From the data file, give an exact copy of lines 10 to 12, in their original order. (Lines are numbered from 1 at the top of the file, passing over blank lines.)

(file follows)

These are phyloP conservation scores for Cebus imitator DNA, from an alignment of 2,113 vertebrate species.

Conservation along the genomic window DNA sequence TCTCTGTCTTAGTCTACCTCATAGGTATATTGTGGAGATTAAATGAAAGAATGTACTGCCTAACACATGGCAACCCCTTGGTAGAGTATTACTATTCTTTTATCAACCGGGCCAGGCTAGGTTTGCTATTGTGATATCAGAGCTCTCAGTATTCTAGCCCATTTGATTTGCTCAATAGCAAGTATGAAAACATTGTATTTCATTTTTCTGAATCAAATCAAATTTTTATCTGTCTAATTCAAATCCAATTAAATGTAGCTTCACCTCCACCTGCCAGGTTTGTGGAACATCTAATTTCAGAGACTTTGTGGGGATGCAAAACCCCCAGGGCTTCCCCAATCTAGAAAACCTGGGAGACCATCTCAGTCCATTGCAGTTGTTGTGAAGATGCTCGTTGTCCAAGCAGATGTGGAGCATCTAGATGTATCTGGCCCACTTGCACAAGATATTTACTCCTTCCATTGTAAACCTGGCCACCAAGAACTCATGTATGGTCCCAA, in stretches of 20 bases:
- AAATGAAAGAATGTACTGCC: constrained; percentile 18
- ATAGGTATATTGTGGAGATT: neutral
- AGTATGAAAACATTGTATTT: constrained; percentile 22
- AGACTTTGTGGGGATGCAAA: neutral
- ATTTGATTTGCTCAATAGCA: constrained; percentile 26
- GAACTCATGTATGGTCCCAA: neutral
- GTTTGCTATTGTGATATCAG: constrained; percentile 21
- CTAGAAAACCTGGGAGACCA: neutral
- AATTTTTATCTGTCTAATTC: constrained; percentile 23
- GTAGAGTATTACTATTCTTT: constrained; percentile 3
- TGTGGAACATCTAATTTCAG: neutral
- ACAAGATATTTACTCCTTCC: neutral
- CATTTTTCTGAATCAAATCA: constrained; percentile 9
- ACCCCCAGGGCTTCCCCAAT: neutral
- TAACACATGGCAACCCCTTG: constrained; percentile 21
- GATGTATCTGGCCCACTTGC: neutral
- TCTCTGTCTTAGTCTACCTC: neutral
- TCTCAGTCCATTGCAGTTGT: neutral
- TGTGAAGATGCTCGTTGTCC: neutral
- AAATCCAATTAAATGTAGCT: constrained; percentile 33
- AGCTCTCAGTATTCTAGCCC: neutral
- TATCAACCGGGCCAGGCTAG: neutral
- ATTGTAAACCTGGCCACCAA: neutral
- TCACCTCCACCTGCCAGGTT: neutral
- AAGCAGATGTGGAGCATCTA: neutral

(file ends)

- CTAGAAAACCTGGGAGACCA: neutral
- AATTTTTATCTGTCTAATTC: constrained; percentile 23
- GTAGAGTATTACTATTCTTT: constrained; percentile 3